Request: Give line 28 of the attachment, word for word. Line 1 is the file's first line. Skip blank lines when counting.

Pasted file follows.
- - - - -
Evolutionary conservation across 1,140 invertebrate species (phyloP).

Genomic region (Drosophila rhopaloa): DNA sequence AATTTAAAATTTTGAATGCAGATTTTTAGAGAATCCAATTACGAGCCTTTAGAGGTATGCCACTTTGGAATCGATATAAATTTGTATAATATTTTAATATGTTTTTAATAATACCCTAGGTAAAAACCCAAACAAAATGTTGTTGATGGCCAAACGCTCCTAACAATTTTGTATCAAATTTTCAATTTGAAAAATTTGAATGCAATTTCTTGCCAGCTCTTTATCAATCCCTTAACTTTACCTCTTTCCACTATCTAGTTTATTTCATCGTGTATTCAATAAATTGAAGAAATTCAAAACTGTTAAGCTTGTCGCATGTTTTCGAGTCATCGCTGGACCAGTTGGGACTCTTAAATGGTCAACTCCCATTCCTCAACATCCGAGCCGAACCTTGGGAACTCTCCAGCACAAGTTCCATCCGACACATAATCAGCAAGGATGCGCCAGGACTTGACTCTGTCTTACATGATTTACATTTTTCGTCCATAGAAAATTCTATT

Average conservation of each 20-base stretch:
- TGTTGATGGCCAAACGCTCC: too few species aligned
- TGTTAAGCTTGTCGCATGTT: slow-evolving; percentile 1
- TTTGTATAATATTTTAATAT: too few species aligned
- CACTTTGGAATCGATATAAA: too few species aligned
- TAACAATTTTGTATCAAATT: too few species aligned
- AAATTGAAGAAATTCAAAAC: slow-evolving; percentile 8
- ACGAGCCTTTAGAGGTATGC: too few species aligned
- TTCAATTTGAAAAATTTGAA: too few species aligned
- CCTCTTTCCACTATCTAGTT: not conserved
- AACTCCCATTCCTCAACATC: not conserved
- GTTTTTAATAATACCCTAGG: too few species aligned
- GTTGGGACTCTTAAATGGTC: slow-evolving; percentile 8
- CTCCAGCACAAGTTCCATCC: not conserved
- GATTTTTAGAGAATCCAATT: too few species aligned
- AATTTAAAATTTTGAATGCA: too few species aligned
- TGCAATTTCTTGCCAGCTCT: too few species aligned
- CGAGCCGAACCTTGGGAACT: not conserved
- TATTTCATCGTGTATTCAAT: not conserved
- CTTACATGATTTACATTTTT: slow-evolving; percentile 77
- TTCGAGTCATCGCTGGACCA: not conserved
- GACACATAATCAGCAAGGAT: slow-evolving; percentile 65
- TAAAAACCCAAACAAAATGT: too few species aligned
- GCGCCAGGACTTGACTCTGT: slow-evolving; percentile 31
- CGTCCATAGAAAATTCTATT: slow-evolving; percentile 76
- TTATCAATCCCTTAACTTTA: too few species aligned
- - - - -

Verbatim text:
- TTATCAATCCCTTAACTTTA: too few species aligned